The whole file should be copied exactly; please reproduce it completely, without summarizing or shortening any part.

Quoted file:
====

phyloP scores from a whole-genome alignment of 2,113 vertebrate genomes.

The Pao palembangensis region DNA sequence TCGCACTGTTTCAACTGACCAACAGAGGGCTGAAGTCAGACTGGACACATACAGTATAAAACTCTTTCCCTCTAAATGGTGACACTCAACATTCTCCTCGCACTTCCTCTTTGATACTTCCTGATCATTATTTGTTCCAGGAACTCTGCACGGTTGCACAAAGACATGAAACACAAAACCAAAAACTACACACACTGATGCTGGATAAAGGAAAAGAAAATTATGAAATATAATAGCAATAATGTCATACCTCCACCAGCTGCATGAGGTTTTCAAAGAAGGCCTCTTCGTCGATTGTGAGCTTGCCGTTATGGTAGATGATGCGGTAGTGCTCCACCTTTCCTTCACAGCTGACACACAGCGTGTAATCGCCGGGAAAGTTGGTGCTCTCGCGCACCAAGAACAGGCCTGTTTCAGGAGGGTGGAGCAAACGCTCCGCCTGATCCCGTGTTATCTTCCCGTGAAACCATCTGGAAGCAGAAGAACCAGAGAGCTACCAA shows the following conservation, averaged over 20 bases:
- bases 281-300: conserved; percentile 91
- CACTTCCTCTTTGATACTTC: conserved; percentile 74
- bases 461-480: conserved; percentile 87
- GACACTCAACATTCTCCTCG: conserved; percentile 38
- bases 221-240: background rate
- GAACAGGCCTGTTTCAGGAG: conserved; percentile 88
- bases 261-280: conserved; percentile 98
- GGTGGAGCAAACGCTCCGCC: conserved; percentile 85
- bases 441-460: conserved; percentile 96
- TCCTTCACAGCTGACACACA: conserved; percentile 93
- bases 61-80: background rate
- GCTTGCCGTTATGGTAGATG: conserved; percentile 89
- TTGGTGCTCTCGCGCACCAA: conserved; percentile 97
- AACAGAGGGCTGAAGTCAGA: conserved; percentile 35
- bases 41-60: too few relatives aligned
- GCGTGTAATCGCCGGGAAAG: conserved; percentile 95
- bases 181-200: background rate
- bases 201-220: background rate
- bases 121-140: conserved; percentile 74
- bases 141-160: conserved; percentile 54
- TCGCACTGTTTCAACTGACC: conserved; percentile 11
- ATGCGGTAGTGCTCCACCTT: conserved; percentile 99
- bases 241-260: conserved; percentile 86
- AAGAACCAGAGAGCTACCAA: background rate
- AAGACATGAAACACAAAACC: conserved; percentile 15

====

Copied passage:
phyloP scores from a whole-genome alignment of 2,113 vertebrate genomes.

The Pao palembangensis region DNA sequence TCGCACTGTTTCAACTGACCAACAGAGGGCTGAAGTCAGACTGGACACATACAGTATAAAACTCTTTCCCTCTAAATGGTGACACTCAACATTCTCCTCGCACTTCCTCTTTGATACTTCCTGATCATTATTTGTTCCAGGAACTCTGCACGGTTGCACAAAGACATGAAACACAAAACCAAAAACTACACACACTGATGCTGGATAAAGGAAAAGAAAATTATGAAATATAATAGCAATAATGTCATACCTCCACCAGCTGCATGAGGTTTTCAAAGAAGGCCTCTTCGTCGATTGTGAGCTTGCCGTTATGGTAGATGATGCGGTAGTGCTCCACCTTTCCTTCACAGCTGACACACAGCGTGTAATCGCCGGGAAAGTTGGTGCTCTCGCGCACCAAGAACAGGCCTGTTTCAGGAGGGTGGAGCAAACGCTCCGCCTGATCCCGTGTTATCTTCCCGTGAAACCATCTGGAAGCAGAAGAACCAGAGAGCTACCAA shows the following conservation, averaged over 20 bases:
- bases 281-300: conserved; percentile 91
- CACTTCCTCTTTGATACTTC: conserved; percentile 74
- bases 461-480: conserved; percentile 87
- GACACTCAACATTCTCCTCG: conserved; percentile 38
- bases 221-240: background rate
- GAACAGGCCTGTTTCAGGAG: conserved; percentile 88
- bases 261-280: conserved; percentile 98
- GGTGGAGCAAACGCTCCGCC: conserved; percentile 85
- bases 441-460: conserved; percentile 96
- TCCTTCACAGCTGACACACA: conserved; percentile 93
- bases 61-80: background rate
- GCTTGCCGTTATGGTAGATG: conserved; percentile 89
- TTGGTGCTCTCGCGCACCAA: conserved; percentile 97
- AACAGAGGGCTGAAGTCAGA: conserved; percentile 35
- bases 41-60: too few relatives aligned
- GCGTGTAATCGCCGGGAAAG: conserved; percentile 95
- bases 181-200: background rate
- bases 201-220: background rate
- bases 121-140: conserved; percentile 74
- bases 141-160: conserved; percentile 54
- TCGCACTGTTTCAACTGACC: conserved; percentile 11
- ATGCGGTAGTGCTCCACCTT: conserved; percentile 99
- bases 241-260: conserved; percentile 86
- AAGAACCAGAGAGCTACCAA: background rate
- AAGACATGAAACACAAAACC: conserved; percentile 15